A kind of inverse of Achebe, Conrad shows the dark heart of the colonial project from the colonizer’s view, with its God-project and even the suffering it entails.
Brave New World, Aldous Huxley
The inverse of Orwell’s 1984 – the capitalist dystopia shows how pleasure, not just fear, can create a totalitarian state.
The Republic, Plato
The classic of political theory, Plato also hints at esoteric concerns with his parable of the cave.
The Third Wave, Alvin Toffler
If you wanted to know what the next 20-30 years held in store in 1980, you would have done well to read Toffler’s sequel to Future Shock. Some of his predictions, such as Mass customization – through 3D printing – are still coming true today.
Ishmael, Daniel Quinn
As I said in my post “The Generalists:”
Quinn’s Ishmael was a semi-underground cultural phenomenon. In its essence, it taught a generation of disillusioned seekers that the world isn’t here for us. This seems simple, but the amount of data that Quinn had to sift through in order to reach this conclusion was somewhat staggering.
A Theory of Everything, Ken Wilber
Below is Ken Wilber’s Integral map, which shows the four quadrants, or domains in which development (evolution) occurs. It is divided into sections based on the interior (thought, theory, ideas) and exterior (physical objects), individual and collective dimensions:
The Archivist, Martha Cooley
The Prince, Niccolo Machiavelli
Hawaiian Antiquities, David Malo
Renascence, Edna St. Vincent Millay
Anything by Erich Fromm
Anything by Carl Jung
As I said in my post on Jung (which is consistently one of the most read post on the universe):
Jung is best known for his ideas of archetypes, introversion and extroversion, and the collective unconscious. His method led to an entire Jungian school of practice, including the C.G. Jung Institute in Zurich, Switzerland. In some quarters, his mystical writings on topics like alchemy and synchronicity have made him a kind of Godfather of the new age movement. In Jung, we see the intersection of standard, accepted scientific practices and occult mysticism. Jung maintained his entire career, however, that he was a scientist, not a mystic.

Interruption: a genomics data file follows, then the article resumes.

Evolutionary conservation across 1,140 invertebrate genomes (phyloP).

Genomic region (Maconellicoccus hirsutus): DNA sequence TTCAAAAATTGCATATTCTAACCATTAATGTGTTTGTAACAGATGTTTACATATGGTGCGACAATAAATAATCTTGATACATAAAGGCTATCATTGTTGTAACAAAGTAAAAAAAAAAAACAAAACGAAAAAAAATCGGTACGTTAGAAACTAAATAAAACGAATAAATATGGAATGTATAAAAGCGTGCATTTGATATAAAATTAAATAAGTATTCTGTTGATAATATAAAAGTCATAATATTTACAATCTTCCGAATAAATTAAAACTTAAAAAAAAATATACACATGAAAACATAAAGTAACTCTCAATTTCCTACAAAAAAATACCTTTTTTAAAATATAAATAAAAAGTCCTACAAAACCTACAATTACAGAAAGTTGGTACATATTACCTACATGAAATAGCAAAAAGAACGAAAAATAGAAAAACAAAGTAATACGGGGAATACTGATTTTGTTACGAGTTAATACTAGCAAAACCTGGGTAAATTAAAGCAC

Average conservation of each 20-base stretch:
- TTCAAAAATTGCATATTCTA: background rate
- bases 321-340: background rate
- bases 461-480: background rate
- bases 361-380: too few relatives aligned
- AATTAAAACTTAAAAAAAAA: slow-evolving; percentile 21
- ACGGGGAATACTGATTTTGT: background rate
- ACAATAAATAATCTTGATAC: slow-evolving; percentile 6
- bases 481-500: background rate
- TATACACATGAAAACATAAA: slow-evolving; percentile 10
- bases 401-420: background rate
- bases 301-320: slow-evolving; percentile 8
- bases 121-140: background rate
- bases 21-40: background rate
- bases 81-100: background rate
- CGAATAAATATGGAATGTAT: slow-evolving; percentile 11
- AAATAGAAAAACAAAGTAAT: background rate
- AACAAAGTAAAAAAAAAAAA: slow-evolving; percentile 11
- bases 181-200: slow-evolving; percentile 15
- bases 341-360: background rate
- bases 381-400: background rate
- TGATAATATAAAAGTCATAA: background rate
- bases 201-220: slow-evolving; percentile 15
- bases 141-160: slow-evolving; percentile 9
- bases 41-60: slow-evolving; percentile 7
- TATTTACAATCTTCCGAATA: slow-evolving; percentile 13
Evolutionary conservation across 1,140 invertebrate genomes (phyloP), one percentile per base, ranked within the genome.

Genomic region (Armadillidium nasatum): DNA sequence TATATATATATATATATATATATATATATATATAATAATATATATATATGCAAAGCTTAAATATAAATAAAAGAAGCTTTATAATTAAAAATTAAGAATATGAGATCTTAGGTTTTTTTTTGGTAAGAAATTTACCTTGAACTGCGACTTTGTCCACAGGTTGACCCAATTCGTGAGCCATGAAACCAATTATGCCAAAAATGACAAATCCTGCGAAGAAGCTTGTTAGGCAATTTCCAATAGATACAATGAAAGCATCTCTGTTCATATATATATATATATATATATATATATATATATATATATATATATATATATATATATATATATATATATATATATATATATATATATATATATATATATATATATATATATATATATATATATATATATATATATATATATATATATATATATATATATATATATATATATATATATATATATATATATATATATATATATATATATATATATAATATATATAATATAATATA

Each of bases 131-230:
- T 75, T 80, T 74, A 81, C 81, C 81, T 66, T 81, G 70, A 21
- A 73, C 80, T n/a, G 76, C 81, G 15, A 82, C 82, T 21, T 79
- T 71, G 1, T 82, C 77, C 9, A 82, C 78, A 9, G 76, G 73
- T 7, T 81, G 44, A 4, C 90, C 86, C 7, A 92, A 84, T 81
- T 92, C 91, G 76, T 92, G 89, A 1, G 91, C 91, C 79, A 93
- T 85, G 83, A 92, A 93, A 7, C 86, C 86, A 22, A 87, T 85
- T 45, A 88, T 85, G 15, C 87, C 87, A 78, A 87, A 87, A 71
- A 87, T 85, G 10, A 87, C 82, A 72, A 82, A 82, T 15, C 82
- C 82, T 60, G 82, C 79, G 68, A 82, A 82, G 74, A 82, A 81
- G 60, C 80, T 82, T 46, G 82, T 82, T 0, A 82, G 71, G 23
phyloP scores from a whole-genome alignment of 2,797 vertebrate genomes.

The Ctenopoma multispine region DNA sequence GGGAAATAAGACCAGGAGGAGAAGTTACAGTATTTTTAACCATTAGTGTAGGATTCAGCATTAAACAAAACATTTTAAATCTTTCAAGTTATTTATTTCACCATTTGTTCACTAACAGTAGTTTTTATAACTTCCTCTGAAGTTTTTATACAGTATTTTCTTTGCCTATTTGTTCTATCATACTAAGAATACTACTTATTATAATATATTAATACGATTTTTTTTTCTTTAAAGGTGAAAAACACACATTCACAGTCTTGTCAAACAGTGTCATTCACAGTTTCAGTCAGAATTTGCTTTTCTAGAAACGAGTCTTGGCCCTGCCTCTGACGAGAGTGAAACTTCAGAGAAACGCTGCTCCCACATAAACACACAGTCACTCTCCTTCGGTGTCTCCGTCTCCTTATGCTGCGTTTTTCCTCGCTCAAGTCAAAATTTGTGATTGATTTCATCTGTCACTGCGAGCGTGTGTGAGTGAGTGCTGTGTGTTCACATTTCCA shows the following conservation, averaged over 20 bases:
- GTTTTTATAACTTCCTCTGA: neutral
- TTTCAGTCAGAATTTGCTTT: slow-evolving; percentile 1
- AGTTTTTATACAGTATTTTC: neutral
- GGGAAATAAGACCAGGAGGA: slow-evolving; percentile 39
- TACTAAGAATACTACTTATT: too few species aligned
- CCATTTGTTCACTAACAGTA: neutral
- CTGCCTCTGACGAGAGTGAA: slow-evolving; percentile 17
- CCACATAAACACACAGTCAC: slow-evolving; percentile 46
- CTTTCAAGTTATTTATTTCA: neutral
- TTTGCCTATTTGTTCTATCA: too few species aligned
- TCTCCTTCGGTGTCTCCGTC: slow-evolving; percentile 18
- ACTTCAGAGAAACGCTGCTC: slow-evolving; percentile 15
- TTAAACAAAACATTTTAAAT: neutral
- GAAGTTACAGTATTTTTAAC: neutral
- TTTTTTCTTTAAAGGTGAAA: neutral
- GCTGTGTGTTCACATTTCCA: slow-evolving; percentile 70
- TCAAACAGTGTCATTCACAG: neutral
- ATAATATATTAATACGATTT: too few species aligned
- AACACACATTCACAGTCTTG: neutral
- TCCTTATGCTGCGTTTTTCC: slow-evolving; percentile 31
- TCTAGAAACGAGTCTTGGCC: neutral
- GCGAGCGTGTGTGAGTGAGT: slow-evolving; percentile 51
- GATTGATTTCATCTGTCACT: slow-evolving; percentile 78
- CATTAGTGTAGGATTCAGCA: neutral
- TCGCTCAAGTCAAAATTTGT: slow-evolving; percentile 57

A page from Jung’s Red Book
Inner Christianity, Richard Smoley
The Alchemist, Paulo Coelho
Power/Knowledge, Michel Foucault
Hawaiian Studies Professor Kalawaia Moore, a member of Building an Intellectual Culture, put Foucault’s Discipline and Punish on his list, and that’s probably the best of Foucault’s books, but Power/Knowledge is a more accessible collection.
Child of our Time, Miguel De Castillo
This one was very influential on me personally rather than a “classic” per se. It shows, as many of these great works do, that simply being with oneʻs family can be all one really needs from life.
Books that are supposed to be on a list like this but arenʻt:
War and Peace, Leo Tolstoy
Woody Allen once said of its storied length:
I once took a course on speed reading and read War and Peace in 20 minutes. It involves Russia.
What can I say? Thereʻs a great miniseries happening right now, that I’m enjoying immensely.
Don Quixote, Miguel de Cervantes
Itʻs considered the first novel, but does that mean you have to read it? And why is it that the first novel is a satire?
Most likely the only reason this isnʻt on the list is that Iʻm still reading it. Hereʻs a primer from Alain de Botton’s School of Life:
Middlemarch, George Eliot
Iris Murdoch said this was her favorite novel, and she is one of my favorite novelists of all time. Thereʻs a bad movie version if youʻre interested.
The Scarlet Letter by Nathaniel Hawthorne (1850)
The Guardian tell us: Nathaniel Hawthorne’s astounding book is full of intense symbolism and as haunting as anything by Edgar Allan Poe.
For a more mainstream reading list, see The Guardian’s “100 Best Novels Written in English:”